That should significantly reduce their cost. such as the Continuous Positive Air Pressure device. camera pointing.MEMS — continued from Page 11 “We have integrated the Xsens MTiG AHRS sensor with a range of products designed for installation on land. and unmanned aerial and micro vehicle navigation and the 3DMGX3-35 AHRS with GPS. Massachusetts Institute of Technology researchers have found a way to manufacture them by stamping them on plastic film. It has the 3DMGX3-45 GPS/INS for vehicle tracking. MEMS pressure sensors are used in respiratory monitoring. augmented reality and pressure-based altimeters. Trends in manufacturing MEMS have revolutionized every market in which they play. Fla. 12 Mission Critical • Winter 2012 . MEMS devices.-based Sparton with its AHRS-8 MEMS-based attitude heading reference system. The growing use of disposable medical devices and respiratory monitoring is due to MEMS technology. The most common medical pressure sensor is the disposable catheter to monitor blood pressure. but the trend for the still-nascent mini technology is just beginning. sea and air platforms. a wholly owned subsidiary of Boeing. motion-controlled apps. medication and nutrients into a patient’s circulatory system. but it also opens up the possibility of large sheets of sensors that could. formance of the original GX3-25. used to treat sleep apnea. reliability and accuracy. more recently. especially motion sensors like accelerometers. Photo courtesy Northrop Grumman. Photo courtesy Xsens. including tactical and rotary wing aircraft. cover the wings of an airplane to gauge their structural integrity. low-cost MEMS pressure sensor is the infusion pump used to introduce fluids. so they could be used to make sensors with irregular shapes. heading and attitude. The printed devices are also flexible. have enabled an emerging market for facial recognition. and oxygen therapy machines. aircraft systems program manager at Argon ST. The Delft Biorobotics Lab’s FLAME robot is an active walker that uses the MTi for its stability. MEMS devices will proliferate as cheaper manufacturing techniques for the micro machines are developed. The product is based on Tronics’ long-standing expertise in high-end inertial sensors using MEMS-on-SOI and high-vacuum wafer-level packaging technologies. antenna pointing. The 3DM-GX3-15 is a miniature IMU that utilizes MEMS sensor technology and combines a triaxial accelerometer and a triaxial gyro to maintain the inertial per- Northrop Grumman supplies the fiber optic. Dallas-based Tronics has introduced a high-performance angular rate sensor (gyrometer) for demanding applications such as platform stabilization. “We value the Xsens MTi product line for its ease of integration. gyrocompassing LCR-100 AHRS for Embraer Legacy 500 and Legacy 450 aircraft. Analysts predict rapid growth for the types of MEMS now in widespread use and in the making. location-based services. MicroStrain is a Vermont business specializing in combining microsensors with embedded processors to autonomously track operational usage and to navigate and control unmanned systems. have changed consumer electronics forever and. Another type if disposable. Two other players in the field are De Leon Springs. Applications include unmanned vehicle navigation and robotic control.” Xsens is not alone in supplying MEMS-based sensors to the unmanned systems industry. say. The LCR-100 AHRS provides navigation information regarding the aircraft’s position.” says Paul Wynns. opening up the possibility of coating large areas with tiny sensors. MicroStrain also offers the 3DM-GX3-15 IMU and Vertical Gyro. along with its small size and rugged packaging.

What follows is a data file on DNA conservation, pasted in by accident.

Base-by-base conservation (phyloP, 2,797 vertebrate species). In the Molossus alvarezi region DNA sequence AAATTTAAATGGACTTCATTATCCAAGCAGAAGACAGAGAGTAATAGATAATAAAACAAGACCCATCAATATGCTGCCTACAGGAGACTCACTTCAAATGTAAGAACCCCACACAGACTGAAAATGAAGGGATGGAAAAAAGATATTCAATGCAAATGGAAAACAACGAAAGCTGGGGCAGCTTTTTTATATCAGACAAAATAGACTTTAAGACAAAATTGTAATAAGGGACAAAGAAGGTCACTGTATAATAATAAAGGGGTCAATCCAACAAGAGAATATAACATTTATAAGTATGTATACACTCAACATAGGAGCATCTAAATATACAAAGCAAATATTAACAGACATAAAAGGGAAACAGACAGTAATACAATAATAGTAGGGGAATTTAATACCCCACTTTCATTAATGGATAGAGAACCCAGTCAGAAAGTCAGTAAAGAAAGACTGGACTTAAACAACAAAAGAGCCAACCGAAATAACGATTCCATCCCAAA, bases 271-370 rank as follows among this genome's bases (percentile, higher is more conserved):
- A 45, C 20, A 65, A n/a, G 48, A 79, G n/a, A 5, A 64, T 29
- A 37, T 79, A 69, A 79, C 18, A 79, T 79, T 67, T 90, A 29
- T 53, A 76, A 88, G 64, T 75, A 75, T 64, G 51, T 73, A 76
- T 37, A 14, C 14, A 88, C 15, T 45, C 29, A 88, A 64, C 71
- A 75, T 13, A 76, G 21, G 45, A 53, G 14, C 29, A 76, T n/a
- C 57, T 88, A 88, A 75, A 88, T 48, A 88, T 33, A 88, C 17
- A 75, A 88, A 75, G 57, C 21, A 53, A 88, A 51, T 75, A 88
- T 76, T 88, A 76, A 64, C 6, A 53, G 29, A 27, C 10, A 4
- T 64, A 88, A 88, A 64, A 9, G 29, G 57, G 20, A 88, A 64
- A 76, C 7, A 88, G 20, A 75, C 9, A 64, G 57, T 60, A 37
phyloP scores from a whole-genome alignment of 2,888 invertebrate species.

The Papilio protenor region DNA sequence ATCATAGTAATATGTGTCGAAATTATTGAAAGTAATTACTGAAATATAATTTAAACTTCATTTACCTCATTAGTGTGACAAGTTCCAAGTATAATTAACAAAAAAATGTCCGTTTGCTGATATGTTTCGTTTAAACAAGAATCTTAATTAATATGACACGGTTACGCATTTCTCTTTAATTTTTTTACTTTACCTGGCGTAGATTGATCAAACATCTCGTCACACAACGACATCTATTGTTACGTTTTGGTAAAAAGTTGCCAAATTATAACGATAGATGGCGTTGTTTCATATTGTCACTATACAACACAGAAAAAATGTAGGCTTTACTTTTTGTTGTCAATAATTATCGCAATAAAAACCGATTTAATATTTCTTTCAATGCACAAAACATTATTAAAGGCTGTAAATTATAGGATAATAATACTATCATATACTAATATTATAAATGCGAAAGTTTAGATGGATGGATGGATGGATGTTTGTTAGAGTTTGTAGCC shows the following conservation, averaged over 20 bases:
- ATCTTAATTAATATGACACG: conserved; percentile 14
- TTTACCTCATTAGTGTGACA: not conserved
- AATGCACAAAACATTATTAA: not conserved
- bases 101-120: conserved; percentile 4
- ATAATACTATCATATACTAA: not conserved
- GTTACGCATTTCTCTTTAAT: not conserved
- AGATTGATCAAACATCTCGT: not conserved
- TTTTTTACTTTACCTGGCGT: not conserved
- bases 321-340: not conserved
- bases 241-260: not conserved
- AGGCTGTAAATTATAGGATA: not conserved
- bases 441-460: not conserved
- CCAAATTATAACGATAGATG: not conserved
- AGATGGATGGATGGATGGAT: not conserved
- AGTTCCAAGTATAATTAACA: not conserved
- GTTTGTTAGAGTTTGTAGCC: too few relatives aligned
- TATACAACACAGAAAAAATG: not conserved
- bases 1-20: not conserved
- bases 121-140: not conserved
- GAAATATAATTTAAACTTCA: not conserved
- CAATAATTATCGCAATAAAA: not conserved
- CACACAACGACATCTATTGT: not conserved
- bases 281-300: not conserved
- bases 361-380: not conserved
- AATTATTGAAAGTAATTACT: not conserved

sheets of cheap MEMS could also change the physical texture of the surfaces they’re applied to. Photolithography requires sophisticated facilities that can cost billions of dollars. The film is so thin that it should be able to register the pressure of sound waves. Ramon Lopez is an aviation. which is called photolithography: different layers of material are chemically deposited on a substrate — usually a wafer of some semiconducting material — and etched away to form functional patterns. arranging today’s MEMS into large arrays re- quires cutting them out and bonding them to some other surface. They’re also developing prototypes of some of the applications they envision for the technology. or modifying the reflective properties of a building’s walls or windows. Jane’s Defence Weekly and International Defense Review. if pressure is applied to the metal film. If the researchers pull the pad away fast enough. Once the transfer pad has been ripped away. Applying a voltage between the indium-tin-oxide coating and the film can cause it to bend downward. Varying the voltage would cause the film to vibrate. Next steps The researchers are working on better ways to bond the metal films to the plastic substrate. which is coated with the electrically conductive material indium tin oxide. Conventional MEMS are built through the same process used to manufacture computer chips. editor of AUVSI’s Unmanned Systems and Washington Correspondent for Flight International. and dramatically bending the film could turn a smooth surface into a rough one. The researchers use what they call a “transfer pad” to press a thin film of metal against the grooved plastic.And since the stamping process dispenses with the harsh chemicals and high temperatures ordinarily required for the fabrication of MEMS. the metal film is left spanning the grooves in the plastic like a bridge across a series of ravines. Mission Critical • Winter 2012 13 . altering the airflow over a plane’s wing. How they did it: The MIT process begins with a grooved sheet of a rubbery plastic. The system employs an Mti-G AHRS. Photo courtesy Xsens. so MEMS manufacturing has high initial capital costs. Similarly. Besides serving as sensors to gauge the structural integrity of aircraft and bridges. Australia’s EM Solutions was awarded a contract to develop a Mounted Battle Command Ka-band Satcom On-The-Move System by the Australian Defence Force. it could allow them to incorporate a wider range of materials. And since a semiconductor wafer is at most 12 inches across. Selectively bending different parts of the film would cause them to reflect light in different ways. the metal remains stuck to the plastic. aerospace and defense journalist who previously served as editor-in-chief of Air Safety Week. into the groove in the plastic: The film becomes an “actuator” — the moving part in a MEMS device. so that they don’t have to rely on tearing the transfer pad away quickly to get the film to stick. Between the metal film and the pad is a layer of organic molecules that weaken the metal’s adhesion to the pad. it will generate an electric signal that the researchers can detect. like the diaphragm of a loudspeaker.